The South African Institution of Civil Engineering visited agency to engage with a broader spectrum of its members.
Top executives of the South African Institution of Civil Engineering (SAICE) recently paid a courtesy visit to meet with professional engineers at the Eastern Region offices of the South African National Roads Agency (SOC) Limited (SANRAL) in Pietermaritzburg.
Dumisani Nkabinde, SANRAL Eastern Region regional manager, warmly welcomed SAICE president Errol Kerst, SAICE CEO Manglin Pillay and Nadeena Le’ Tang, the institution’s public relations officer.
SAICE’s mission statement declares that it aims “to advance professional knowledge and improve the practice of civil engineering. The body strives to be a learned society for all those associated with civil engineering and to enable its members, through consultation and accountability, to provide the community with environmentally and economically sustainable infrastructure.”
‘Red letter day’
During its 20-year history, SANRAL has received numerous SAICE awards for excellence in various categories of civil engineering.
These include awards for its Intelligent Transportation System (ITS) in KwaZulu-Natal; the Dr Chota Motala Interchange in Pietermaritzburg, the Tshelimnyama and Blackburn Pedestrian Bridges and the Mt Edgecombe Interchange north of Durban.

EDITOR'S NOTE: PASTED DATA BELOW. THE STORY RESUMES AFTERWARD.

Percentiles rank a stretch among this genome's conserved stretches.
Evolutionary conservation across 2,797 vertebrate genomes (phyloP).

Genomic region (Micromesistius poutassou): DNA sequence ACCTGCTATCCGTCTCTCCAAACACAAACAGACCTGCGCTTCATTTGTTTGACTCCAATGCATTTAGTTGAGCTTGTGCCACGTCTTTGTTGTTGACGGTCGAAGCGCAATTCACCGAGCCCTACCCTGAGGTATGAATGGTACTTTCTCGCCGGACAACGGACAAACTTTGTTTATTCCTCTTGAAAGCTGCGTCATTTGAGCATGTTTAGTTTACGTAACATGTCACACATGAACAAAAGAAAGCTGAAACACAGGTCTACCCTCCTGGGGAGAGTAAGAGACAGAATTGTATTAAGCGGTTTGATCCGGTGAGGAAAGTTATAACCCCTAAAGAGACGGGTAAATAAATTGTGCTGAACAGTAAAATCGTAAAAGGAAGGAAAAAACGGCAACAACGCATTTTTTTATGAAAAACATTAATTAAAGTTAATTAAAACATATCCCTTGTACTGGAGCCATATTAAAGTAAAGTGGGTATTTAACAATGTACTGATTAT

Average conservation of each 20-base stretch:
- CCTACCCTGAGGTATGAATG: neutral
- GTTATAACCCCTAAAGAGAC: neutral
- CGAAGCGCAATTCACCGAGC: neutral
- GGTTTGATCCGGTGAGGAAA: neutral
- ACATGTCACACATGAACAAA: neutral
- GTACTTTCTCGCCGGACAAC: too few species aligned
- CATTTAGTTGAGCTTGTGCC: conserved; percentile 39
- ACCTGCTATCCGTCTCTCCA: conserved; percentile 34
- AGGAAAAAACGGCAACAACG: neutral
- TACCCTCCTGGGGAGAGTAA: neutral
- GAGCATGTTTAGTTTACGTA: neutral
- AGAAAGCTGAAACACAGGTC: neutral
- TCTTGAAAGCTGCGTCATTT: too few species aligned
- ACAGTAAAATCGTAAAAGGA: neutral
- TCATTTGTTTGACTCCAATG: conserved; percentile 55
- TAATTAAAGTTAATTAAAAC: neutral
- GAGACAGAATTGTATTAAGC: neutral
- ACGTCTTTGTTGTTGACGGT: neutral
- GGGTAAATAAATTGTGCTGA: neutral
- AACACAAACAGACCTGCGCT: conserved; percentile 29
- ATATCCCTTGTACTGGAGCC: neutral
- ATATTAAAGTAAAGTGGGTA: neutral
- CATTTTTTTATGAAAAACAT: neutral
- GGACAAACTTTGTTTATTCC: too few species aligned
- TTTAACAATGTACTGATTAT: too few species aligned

Referring to the visit by the SAICE executives, Nkabinde said it was a “red letter day” for SANRAL Eastern Region as it was the first time SAICE had met with the team of engineers. He hoped this would be first of many meetings.
Civil engineering club
Kerst said SAICE was on a drive to engage with a broader spectrum of its members and encourage them to attend SAICE events.
“We want to get the whole civil engineering club going again. Any country revolves around civil engineering and we are there to serve the public through roads, bridges storm water drains and sewerage systems.”
Pillay said SAICE was home to more than 10 000 civil engineering practitioners from all avenues of the built environment, including lecturers at all universities and places of learning that offer civil engineering.
“Our members work in the private sector, mainly in consulting and construction, and in parastatals including Eskom, Transnet, SANRAL, PRASA and others.”
He said more than 45% of SAICE’s membership is black.
Considering South Africa’s history before 1994, Pillay said: “A more accurate measure of transformation is found in that almost 70% of SAICE’s membership under the age of 36 is black.
“The engineering sector still has more work to do on racial transformation, but the current actual numbers show remarkable progress in the built environment.”
Pillay added that it must be considered that it takes on average eight years, not including the 12 years of basic education, for any individual to accumulate the necessary education and training before they are ready to register as professionals.
“There is no quick-fix solution, but we can build on the existing successes,” he said.